DIY Ranch Design Series: The Chicken Coop | Model Behaviors

DIY Ranch Design Series: The Chicken Coop

Growing up in New Mexico, we only ate eggs from the chickens that we raised ourselves.  In fact, I never had a store-bought egg until I left home, sixteen years later. If you’ve ever had farm-fresh eggs, you just know the difference. There’s no comparison! But honestly, it was the love and hard work of caring for our chickens that made those edible pieces of heaven even tastier. My responsibility was the chicken coop, and whether it was one hundred degrees or thirty degrees outside, I collected the eggs, cleaned out the coop, and fed the chickens every morning before school. To this day, I can still remember every nook and cranny of that chicken coop we built with our bare hands.

Some of my fondest childhood memories were centered on our small farm. It shaped us—taught us the value of life, taught us that effort and care lead to positive results, and it taught us to appreciate today because there are no promises tomorrow.

Now that I’m a parent, I value my upbringing even more so, and I try to seek out small ways of bringing those life lessons to my daughter. I don’t want her to become complacent with city life. I don’t want her to go to the grocery store and not appreciate how the produce gets there. She will know the value of life. She will know how to work hard and appreciate what she has.

And that’s why we decided to build a chicken coop for Darlington.  But what started out as a coop large enough to give her room to play with the chickens—allowing them to be free range without becoming a free lunch for the coyotes and water moccasins—turned into something far more than just a basic coop.  This month, the chicken coop is Part X of our DIY Ranch Design Series.

DIY Ranch Design Series: The Chicken Coop | Model Behaviors

Right from the get-go, there were a few things that needed to be determined.

Question One: How big would the coop need to be in order to fit two chicken houses, a clawfoot tub, and a dining table and chairs?

Answer: 400 square feet

Question Two: How do we secure the coop so predators can’t get in?

Answer: Make sure there’s a roof, some kind of floor that can’t be dug up, and wire or metal that is thick with small spacing. 

Question Three: What types of smart features can be incorporated?

Answer: Concrete or stone floors can be pressure washed, keeping the coop clean. Elevated houses can help keep the chickens protected and safe from flooding.

Question Four: What features can be incorporated to help gather eggs easily?

Answer: Building the houses into the sides of the coop allows for a hatch to stick out of the coop, where someone could unlatch the hatch and easily retrieve eggs.

DIY Ranch Design Series: The Chicken Coop | Model Behaviors

Once we put all of our parameters in place, it was time for the fun stuff—the design. I wanted the houses to look like mini versions of the ranch house. Unfortunately, this is the same drawing that I gave my contractor. I think he always asks for drawings from me so that he can take them home and laugh. I know I would. Nevertheless, he gets me and we’re always on the same page.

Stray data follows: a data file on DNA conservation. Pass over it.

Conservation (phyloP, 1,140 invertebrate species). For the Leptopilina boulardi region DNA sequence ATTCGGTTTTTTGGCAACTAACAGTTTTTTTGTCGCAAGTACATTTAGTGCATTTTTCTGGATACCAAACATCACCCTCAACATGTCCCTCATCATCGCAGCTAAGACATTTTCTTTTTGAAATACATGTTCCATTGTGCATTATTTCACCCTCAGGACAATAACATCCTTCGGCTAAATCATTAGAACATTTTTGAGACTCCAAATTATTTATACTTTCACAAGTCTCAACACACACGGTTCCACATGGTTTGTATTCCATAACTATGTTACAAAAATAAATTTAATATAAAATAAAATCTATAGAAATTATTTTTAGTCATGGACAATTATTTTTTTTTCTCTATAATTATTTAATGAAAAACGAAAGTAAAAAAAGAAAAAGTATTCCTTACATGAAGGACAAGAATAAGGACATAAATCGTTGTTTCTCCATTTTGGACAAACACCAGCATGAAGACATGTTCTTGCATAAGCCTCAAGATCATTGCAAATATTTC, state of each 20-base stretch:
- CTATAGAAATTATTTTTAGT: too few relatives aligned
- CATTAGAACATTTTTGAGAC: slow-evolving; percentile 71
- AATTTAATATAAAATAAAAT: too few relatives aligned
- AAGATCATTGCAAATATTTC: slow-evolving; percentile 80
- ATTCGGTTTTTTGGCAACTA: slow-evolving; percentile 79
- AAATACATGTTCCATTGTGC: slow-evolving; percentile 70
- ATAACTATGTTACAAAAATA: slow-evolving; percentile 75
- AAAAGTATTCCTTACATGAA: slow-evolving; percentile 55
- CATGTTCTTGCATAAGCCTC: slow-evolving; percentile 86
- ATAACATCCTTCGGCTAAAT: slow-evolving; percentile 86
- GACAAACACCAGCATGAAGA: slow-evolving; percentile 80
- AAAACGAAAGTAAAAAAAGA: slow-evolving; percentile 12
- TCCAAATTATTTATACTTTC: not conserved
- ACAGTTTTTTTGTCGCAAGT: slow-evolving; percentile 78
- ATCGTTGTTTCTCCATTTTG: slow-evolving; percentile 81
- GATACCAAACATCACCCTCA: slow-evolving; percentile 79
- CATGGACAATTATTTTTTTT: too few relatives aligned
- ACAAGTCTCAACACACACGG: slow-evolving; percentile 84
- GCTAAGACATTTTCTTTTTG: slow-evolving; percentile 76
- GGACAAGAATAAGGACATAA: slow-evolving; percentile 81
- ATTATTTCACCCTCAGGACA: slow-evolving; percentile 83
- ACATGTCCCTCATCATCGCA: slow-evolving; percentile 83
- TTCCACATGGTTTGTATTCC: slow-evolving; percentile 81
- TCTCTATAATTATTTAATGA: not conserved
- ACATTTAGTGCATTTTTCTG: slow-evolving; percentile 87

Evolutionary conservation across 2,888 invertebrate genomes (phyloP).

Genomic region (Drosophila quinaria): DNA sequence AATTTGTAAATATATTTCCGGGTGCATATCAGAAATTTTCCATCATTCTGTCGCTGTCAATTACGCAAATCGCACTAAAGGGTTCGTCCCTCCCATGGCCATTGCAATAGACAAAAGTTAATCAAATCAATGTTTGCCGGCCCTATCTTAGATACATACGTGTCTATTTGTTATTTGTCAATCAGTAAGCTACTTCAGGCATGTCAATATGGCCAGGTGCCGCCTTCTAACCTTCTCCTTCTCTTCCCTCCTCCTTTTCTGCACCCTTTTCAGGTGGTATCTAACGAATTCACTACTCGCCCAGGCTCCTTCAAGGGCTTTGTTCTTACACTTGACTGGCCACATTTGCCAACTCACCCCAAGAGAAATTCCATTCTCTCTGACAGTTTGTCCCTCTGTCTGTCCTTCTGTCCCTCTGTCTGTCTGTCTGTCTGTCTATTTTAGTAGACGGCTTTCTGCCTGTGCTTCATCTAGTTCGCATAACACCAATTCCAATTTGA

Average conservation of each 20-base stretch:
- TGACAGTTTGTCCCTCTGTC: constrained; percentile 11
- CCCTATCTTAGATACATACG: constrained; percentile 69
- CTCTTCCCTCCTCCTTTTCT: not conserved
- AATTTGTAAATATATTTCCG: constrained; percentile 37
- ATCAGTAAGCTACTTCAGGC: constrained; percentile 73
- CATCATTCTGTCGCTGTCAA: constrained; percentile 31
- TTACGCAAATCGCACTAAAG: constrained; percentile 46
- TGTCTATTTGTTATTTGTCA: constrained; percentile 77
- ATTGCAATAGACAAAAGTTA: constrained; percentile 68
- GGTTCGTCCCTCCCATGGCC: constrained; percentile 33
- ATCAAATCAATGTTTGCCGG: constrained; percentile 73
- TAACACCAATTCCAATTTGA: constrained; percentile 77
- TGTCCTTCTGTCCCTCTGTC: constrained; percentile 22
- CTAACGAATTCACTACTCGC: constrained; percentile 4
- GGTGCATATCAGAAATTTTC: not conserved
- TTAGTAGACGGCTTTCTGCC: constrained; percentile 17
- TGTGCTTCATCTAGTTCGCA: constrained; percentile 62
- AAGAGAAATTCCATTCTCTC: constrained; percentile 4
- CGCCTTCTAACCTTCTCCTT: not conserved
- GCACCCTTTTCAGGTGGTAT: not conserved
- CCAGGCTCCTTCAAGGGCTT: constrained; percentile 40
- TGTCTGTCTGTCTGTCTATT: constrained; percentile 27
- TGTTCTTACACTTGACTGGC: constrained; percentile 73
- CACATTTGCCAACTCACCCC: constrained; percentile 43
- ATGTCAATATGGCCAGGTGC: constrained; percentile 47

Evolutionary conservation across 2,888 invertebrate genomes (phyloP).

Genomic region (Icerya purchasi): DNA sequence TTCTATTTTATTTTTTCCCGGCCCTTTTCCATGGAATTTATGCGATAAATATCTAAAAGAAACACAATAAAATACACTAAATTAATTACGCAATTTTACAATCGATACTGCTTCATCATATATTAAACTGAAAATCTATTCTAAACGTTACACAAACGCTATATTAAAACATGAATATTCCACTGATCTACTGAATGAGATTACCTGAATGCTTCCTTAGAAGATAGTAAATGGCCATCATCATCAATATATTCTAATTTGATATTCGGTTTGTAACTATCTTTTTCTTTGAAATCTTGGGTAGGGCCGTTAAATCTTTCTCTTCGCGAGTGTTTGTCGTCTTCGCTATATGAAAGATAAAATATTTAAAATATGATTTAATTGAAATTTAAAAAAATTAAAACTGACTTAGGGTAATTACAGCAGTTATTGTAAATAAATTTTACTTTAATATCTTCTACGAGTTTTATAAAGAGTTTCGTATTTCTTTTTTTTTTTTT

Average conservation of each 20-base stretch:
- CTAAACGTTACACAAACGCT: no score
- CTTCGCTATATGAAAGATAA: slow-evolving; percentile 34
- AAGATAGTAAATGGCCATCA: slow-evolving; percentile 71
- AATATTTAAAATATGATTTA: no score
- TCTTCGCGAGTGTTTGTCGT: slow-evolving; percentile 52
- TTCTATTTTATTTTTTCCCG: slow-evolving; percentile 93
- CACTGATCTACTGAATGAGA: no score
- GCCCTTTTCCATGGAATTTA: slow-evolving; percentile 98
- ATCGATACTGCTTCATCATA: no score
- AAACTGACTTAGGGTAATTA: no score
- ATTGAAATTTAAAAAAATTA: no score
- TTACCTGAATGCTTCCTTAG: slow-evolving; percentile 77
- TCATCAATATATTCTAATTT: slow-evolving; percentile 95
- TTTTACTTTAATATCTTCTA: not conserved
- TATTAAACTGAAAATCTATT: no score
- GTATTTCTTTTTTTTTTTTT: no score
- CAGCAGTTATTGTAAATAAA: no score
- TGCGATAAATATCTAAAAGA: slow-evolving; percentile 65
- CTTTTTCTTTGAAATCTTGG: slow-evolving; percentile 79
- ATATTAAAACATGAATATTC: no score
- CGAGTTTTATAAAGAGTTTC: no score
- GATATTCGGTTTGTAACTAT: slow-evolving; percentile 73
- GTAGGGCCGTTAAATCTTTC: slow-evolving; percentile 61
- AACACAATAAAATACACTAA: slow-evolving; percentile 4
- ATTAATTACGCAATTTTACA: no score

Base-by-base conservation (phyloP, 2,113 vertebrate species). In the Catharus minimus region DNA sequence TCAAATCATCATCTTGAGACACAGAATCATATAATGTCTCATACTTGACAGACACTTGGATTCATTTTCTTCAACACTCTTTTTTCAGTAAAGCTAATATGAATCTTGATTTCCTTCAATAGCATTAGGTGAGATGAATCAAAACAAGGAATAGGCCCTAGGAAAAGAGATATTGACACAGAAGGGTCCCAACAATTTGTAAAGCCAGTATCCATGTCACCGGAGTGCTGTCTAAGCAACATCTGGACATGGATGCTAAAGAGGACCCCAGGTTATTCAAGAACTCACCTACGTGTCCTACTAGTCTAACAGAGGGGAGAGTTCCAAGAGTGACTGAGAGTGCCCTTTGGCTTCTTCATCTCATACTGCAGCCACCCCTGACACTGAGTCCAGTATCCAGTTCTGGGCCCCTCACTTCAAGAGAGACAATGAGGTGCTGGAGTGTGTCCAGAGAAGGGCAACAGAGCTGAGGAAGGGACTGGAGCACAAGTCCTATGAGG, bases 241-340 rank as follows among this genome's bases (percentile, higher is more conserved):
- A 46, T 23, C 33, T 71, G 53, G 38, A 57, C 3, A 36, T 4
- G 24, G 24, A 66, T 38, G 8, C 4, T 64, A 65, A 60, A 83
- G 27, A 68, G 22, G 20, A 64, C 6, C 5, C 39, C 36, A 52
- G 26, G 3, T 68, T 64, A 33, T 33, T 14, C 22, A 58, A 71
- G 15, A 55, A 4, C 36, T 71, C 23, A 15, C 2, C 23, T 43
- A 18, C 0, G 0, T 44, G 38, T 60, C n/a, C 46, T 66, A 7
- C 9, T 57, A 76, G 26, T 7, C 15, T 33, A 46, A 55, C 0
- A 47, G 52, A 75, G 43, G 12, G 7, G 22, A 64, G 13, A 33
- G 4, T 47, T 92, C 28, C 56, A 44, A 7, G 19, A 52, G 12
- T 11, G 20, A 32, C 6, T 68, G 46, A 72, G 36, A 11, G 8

DIY Ranch Design Series: The Chicken Coop | Model Behaviors

Having rented apartments and homes all over the world, I’ve learned one important thing: Be careful of flat roofs. Unless they have proper drainage, there’s really nowhere for the rain to go and water collecting on the roof equals leaks. Hence my decision was easy, pitched roofs and an open metal structure. With a large oak tree just north of the coop, there will be plenty of shade during the summer.

DIY Ranch Design Series: The Chicken Coop | Model Behaviors

And of course you can’t have a fancy coop without a chandelier and clawfoot tub! We made sure that the chandelier was covered so there wouldn’t be any electrical issues. Remember, a fancy coop means fancy eggs.

DIY Ranch Design Series: The Chicken Coop | Model Behaviors

Actually, fancy eggs come from fancy chickens. We wanted a variety of fun chickens to produce some colorful eggs: Araucana Bantams (Easter eggs), Buff Brahama (brown eggs), Welsummers (dark brown eggs), Golden Laced Wynadottes (brown eggs), White Giants (brown eggs), and Dark Cornish (brown eggs).

DIY Ranch Design Series: The Chicken Coop | Model Behaviors

Now meet the cast of characters. Each chicken has a distinct personality. Ethel is a nonstop clucker while Poncho likes to sit back and watch the group before making a move. I can’t wait for Darlington to get to know them better as she gets older. Have you ever built a coop or thought about building one? What features would you include? Don’t forget to share photos of any design projects you have going on. I’m always looking for new inspiration!

Stay tuned for the next part of my DIY Ranch Design Series.

Until next time,

Toni

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